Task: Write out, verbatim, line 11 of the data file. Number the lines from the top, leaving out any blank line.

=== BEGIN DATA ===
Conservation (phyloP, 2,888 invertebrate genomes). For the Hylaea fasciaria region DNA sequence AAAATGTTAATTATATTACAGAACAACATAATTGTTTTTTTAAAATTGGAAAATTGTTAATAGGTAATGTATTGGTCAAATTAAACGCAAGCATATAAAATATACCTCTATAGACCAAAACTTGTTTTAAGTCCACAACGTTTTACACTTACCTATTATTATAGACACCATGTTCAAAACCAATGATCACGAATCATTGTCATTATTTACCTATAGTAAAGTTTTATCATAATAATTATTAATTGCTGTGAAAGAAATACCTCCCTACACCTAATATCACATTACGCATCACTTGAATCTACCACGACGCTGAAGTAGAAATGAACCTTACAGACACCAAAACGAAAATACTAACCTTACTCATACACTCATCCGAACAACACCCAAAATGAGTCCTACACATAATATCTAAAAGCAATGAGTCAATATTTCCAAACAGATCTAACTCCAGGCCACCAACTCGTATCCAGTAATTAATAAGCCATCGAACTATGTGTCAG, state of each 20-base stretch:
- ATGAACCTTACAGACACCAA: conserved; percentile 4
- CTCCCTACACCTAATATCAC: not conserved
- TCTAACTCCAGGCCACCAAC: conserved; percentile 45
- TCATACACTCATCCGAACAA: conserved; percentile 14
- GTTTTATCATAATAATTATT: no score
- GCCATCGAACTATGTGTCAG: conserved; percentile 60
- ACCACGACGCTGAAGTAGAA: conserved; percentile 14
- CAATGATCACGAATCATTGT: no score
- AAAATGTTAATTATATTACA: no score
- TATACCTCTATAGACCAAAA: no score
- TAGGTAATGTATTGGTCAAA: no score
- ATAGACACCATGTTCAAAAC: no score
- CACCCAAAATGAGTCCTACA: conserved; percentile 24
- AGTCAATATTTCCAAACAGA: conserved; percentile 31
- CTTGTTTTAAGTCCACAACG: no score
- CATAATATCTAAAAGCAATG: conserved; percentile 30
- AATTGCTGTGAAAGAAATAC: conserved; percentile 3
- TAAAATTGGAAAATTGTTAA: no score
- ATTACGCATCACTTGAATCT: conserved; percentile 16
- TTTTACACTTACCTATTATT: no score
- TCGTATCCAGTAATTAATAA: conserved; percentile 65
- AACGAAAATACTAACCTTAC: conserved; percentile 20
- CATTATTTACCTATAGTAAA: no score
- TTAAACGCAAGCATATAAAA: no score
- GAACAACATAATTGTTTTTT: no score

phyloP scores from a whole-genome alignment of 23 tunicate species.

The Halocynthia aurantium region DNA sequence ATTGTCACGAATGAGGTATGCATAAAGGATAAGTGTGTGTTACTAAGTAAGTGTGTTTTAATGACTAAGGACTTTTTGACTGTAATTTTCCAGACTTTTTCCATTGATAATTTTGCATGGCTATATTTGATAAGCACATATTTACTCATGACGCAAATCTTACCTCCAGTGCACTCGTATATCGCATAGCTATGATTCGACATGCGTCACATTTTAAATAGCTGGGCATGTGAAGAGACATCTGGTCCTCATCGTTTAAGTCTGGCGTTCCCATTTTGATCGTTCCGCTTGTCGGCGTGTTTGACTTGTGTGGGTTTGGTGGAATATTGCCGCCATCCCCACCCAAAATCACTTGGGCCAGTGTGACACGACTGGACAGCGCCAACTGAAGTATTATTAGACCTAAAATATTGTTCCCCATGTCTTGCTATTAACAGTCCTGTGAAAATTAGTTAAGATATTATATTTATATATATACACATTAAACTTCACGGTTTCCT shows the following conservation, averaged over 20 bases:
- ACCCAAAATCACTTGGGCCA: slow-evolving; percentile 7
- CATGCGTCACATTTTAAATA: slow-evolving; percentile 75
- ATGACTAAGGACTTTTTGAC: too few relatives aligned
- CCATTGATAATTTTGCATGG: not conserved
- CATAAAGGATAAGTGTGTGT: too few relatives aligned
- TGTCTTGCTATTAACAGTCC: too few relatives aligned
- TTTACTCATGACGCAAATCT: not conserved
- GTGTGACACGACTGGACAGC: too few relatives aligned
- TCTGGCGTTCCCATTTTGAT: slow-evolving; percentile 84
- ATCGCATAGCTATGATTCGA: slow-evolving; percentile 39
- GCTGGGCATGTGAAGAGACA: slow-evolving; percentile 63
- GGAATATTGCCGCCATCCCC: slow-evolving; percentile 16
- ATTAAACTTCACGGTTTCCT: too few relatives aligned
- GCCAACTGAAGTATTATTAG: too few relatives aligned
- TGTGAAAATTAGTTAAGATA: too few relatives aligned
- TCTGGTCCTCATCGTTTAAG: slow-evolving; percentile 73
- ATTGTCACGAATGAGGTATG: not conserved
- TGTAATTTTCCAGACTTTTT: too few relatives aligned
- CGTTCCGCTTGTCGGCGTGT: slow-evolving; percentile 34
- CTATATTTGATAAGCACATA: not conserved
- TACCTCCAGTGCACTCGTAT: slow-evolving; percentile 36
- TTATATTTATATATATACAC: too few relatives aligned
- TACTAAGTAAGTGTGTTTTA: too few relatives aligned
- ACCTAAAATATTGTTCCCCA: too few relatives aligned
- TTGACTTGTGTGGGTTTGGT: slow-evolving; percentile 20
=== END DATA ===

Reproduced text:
- TATACCTCTATAGACCAAAA: no score